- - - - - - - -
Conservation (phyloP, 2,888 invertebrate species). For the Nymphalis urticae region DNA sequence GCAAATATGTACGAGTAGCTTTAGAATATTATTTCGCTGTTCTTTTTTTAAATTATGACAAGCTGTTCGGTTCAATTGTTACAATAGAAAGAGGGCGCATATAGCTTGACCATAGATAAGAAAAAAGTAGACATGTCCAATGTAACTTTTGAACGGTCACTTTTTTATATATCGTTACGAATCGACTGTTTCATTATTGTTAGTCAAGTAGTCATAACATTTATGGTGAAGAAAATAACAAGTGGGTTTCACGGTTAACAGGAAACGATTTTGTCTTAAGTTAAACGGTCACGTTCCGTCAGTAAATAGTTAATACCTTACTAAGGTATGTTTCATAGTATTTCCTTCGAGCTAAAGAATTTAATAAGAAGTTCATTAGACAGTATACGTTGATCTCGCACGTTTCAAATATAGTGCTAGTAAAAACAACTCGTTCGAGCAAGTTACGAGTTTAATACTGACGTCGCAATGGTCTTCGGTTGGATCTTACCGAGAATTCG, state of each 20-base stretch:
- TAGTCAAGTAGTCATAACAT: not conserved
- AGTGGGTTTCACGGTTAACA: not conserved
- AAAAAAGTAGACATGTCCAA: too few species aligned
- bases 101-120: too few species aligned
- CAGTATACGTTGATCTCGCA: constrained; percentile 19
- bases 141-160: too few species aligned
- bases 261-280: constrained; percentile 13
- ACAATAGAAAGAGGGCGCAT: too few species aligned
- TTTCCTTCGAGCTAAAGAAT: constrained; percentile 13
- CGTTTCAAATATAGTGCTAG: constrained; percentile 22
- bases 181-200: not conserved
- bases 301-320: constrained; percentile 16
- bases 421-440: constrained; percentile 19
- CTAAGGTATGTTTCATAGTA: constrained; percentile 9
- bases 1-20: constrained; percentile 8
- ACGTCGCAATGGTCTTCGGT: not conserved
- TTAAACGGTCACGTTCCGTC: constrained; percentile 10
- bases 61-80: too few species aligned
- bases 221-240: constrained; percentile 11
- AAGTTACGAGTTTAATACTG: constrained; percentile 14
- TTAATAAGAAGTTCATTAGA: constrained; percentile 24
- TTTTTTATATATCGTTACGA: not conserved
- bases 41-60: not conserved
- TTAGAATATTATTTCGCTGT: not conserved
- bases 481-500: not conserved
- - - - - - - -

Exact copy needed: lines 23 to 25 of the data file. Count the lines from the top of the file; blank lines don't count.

- TTTTTTATATATCGTTACGA: not conserved
- bases 41-60: not conserved
- TTAGAATATTATTTCGCTGT: not conserved